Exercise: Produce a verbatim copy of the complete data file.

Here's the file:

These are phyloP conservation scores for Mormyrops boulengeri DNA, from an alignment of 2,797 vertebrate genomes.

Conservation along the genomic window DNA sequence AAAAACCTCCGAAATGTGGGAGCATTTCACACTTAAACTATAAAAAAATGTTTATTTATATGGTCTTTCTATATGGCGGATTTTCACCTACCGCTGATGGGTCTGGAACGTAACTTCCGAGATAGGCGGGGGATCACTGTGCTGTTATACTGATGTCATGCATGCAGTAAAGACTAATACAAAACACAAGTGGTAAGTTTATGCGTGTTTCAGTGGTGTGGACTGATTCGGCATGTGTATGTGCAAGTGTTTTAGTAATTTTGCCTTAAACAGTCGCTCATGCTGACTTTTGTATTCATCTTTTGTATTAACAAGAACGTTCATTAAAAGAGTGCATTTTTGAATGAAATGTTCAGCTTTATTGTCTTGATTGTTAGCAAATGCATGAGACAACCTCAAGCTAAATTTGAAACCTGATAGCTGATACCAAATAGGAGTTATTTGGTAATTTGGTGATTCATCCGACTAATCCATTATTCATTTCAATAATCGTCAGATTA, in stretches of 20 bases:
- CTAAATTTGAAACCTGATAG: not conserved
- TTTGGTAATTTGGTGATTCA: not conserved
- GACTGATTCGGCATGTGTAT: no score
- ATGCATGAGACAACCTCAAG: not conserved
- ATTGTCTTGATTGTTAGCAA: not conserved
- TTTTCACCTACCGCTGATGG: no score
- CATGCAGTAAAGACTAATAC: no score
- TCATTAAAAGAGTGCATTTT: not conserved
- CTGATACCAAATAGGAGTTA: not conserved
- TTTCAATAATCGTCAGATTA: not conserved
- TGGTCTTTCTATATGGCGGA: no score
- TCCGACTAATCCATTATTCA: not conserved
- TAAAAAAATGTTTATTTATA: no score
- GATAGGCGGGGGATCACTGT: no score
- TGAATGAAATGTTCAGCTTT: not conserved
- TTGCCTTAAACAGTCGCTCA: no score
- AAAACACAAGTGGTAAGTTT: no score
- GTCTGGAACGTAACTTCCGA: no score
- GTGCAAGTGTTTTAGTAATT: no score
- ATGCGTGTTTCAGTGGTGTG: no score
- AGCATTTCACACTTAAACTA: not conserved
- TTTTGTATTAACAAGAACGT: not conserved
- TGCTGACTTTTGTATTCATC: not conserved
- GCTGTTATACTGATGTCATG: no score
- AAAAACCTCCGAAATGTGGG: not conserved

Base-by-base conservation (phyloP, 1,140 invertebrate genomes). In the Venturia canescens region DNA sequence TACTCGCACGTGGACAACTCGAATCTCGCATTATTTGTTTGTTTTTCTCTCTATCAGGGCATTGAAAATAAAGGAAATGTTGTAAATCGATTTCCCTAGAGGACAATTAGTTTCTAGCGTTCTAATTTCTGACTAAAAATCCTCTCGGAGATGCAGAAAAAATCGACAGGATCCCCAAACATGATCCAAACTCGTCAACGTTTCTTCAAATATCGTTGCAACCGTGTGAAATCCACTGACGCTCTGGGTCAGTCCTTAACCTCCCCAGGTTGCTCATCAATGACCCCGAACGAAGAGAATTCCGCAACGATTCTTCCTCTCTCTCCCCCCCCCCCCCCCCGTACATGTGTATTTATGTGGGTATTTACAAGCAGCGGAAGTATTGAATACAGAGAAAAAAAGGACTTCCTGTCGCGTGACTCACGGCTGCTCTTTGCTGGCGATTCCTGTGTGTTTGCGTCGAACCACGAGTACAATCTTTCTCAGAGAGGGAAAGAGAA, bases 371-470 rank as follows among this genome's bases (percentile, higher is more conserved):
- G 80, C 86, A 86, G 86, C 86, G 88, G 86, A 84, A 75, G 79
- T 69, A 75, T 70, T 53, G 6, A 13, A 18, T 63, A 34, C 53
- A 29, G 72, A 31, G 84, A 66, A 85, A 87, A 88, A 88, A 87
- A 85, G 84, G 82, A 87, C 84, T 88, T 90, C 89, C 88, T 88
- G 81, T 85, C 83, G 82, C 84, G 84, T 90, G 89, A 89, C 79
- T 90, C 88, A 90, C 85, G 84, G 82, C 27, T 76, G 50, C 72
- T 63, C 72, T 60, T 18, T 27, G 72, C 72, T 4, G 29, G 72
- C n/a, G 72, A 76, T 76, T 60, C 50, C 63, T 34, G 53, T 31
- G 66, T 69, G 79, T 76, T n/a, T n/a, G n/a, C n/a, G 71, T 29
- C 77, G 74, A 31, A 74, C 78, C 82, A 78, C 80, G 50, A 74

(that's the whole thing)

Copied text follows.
These are phyloP conservation scores for Mormyrops boulengeri DNA, from an alignment of 2,797 vertebrate genomes.

Conservation along the genomic window DNA sequence AAAAACCTCCGAAATGTGGGAGCATTTCACACTTAAACTATAAAAAAATGTTTATTTATATGGTCTTTCTATATGGCGGATTTTCACCTACCGCTGATGGGTCTGGAACGTAACTTCCGAGATAGGCGGGGGATCACTGTGCTGTTATACTGATGTCATGCATGCAGTAAAGACTAATACAAAACACAAGTGGTAAGTTTATGCGTGTTTCAGTGGTGTGGACTGATTCGGCATGTGTATGTGCAAGTGTTTTAGTAATTTTGCCTTAAACAGTCGCTCATGCTGACTTTTGTATTCATCTTTTGTATTAACAAGAACGTTCATTAAAAGAGTGCATTTTTGAATGAAATGTTCAGCTTTATTGTCTTGATTGTTAGCAAATGCATGAGACAACCTCAAGCTAAATTTGAAACCTGATAGCTGATACCAAATAGGAGTTATTTGGTAATTTGGTGATTCATCCGACTAATCCATTATTCATTTCAATAATCGTCAGATTA, in stretches of 20 bases:
- CTAAATTTGAAACCTGATAG: not conserved
- TTTGGTAATTTGGTGATTCA: not conserved
- GACTGATTCGGCATGTGTAT: no score
- ATGCATGAGACAACCTCAAG: not conserved
- ATTGTCTTGATTGTTAGCAA: not conserved
- TTTTCACCTACCGCTGATGG: no score
- CATGCAGTAAAGACTAATAC: no score
- TCATTAAAAGAGTGCATTTT: not conserved
- CTGATACCAAATAGGAGTTA: not conserved
- TTTCAATAATCGTCAGATTA: not conserved
- TGGTCTTTCTATATGGCGGA: no score
- TCCGACTAATCCATTATTCA: not conserved
- TAAAAAAATGTTTATTTATA: no score
- GATAGGCGGGGGATCACTGT: no score
- TGAATGAAATGTTCAGCTTT: not conserved
- TTGCCTTAAACAGTCGCTCA: no score
- AAAACACAAGTGGTAAGTTT: no score
- GTCTGGAACGTAACTTCCGA: no score
- GTGCAAGTGTTTTAGTAATT: no score
- ATGCGTGTTTCAGTGGTGTG: no score
- AGCATTTCACACTTAAACTA: not conserved
- TTTTGTATTAACAAGAACGT: not conserved
- TGCTGACTTTTGTATTCATC: not conserved
- GCTGTTATACTGATGTCATG: no score
- AAAAACCTCCGAAATGTGGG: not conserved

Base-by-base conservation (phyloP, 1,140 invertebrate genomes). In the Venturia canescens region DNA sequence TACTCGCACGTGGACAACTCGAATCTCGCATTATTTGTTTGTTTTTCTCTCTATCAGGGCATTGAAAATAAAGGAAATGTTGTAAATCGATTTCCCTAGAGGACAATTAGTTTCTAGCGTTCTAATTTCTGACTAAAAATCCTCTCGGAGATGCAGAAAAAATCGACAGGATCCCCAAACATGATCCAAACTCGTCAACGTTTCTTCAAATATCGTTGCAACCGTGTGAAATCCACTGACGCTCTGGGTCAGTCCTTAACCTCCCCAGGTTGCTCATCAATGACCCCGAACGAAGAGAATTCCGCAACGATTCTTCCTCTCTCTCCCCCCCCCCCCCCCCGTACATGTGTATTTATGTGGGTATTTACAAGCAGCGGAAGTATTGAATACAGAGAAAAAAAGGACTTCCTGTCGCGTGACTCACGGCTGCTCTTTGCTGGCGATTCCTGTGTGTTTGCGTCGAACCACGAGTACAATCTTTCTCAGAGAGGGAAAGAGAA, bases 371-470 rank as follows among this genome's bases (percentile, higher is more conserved):
- G 80, C 86, A 86, G 86, C 86, G 88, G 86, A 84, A 75, G 79
- T 69, A 75, T 70, T 53, G 6, A 13, A 18, T 63, A 34, C 53
- A 29, G 72, A 31, G 84, A 66, A 85, A 87, A 88, A 88, A 87
- A 85, G 84, G 82, A 87, C 84, T 88, T 90, C 89, C 88, T 88
- G 81, T 85, C 83, G 82, C 84, G 84, T 90, G 89, A 89, C 79
- T 90, C 88, A 90, C 85, G 84, G 82, C 27, T 76, G 50, C 72
- T 63, C 72, T 60, T 18, T 27, G 72, C 72, T 4, G 29, G 72
- C n/a, G 72, A 76, T 76, T 60, C 50, C 63, T 34, G 53, T 31
- G 66, T 69, G 79, T 76, T n/a, T n/a, G n/a, C n/a, G 71, T 29
- C 77, G 74, A 31, A 74, C 78, C 82, A 78, C 80, G 50, A 74